It is the latest in a series of brain-damaging and debilitating brain injuries that are increasingly common in the world of modern life.
The symptoms can be severe and may include loss of motor skills, difficulty speaking, balance problems, vision loss, and impaired memory.
But while the brain can often recover from these injuries, some people may experience significant and persistent symptoms for years after the injury.
And it is not just the symptoms that have an impact on people’s ability to function.
They can also affect their quality of life.
The Australian neurologist who discovered the disease that caused the so-called brain tumour, Dr Mark Janssen, said in an interview with ABC radio that the symptoms of a brain tumours are like the symptoms associated with a stroke.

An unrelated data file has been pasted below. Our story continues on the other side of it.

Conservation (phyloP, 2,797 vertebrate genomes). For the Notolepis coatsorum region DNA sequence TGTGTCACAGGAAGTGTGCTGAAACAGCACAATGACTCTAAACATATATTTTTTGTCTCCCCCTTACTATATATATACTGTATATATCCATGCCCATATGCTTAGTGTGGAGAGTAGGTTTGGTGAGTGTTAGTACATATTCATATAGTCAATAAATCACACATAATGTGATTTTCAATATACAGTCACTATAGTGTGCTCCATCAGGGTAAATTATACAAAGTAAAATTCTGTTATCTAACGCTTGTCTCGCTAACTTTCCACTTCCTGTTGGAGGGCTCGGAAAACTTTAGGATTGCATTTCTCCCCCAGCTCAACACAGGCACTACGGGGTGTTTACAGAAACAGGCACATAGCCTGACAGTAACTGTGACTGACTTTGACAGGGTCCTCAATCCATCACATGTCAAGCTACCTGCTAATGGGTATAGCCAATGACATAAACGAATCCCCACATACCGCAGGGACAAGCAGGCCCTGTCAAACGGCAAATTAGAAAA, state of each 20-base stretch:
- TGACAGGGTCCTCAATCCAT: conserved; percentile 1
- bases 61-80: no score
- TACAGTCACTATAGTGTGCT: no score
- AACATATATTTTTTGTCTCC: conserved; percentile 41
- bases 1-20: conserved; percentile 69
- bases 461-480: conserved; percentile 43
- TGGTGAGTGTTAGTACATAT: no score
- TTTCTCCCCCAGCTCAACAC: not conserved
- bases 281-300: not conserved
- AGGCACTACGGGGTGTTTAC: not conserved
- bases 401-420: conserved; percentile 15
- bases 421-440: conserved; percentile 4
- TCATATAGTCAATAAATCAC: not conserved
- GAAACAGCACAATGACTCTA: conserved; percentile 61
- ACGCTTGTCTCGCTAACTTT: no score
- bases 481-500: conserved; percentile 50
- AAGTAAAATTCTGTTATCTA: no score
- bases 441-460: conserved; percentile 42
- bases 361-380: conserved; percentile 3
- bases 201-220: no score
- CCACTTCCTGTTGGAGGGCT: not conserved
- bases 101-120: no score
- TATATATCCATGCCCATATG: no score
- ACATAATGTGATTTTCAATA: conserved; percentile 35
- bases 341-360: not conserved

“When you’re in that stage of being injured and your symptoms are so severe that you’ve lost your memory, you’re not going to have that kind of functioning,” he said.
“The brain has to do the hard work of processing that information.”
You’re going to go to the doctor and they’re going: ‘you can’t do this’.
“So you’re just stuck there.
The problem is you’ve got to be in a state of shock to be able to deal with that.”
That’s when the symptoms come in.
“So the key is to understand the mechanisms that lead to the symptoms.”
There’s not really a mechanism that is going to be effective.
And that’s where the science comes in.
“A brain tumor, or brain tumouring, is the first brain tumorous that develops.
It is a benign tumour that can be found in the brain.
When it does, it can cause symptoms including:Memory loss and concentration problems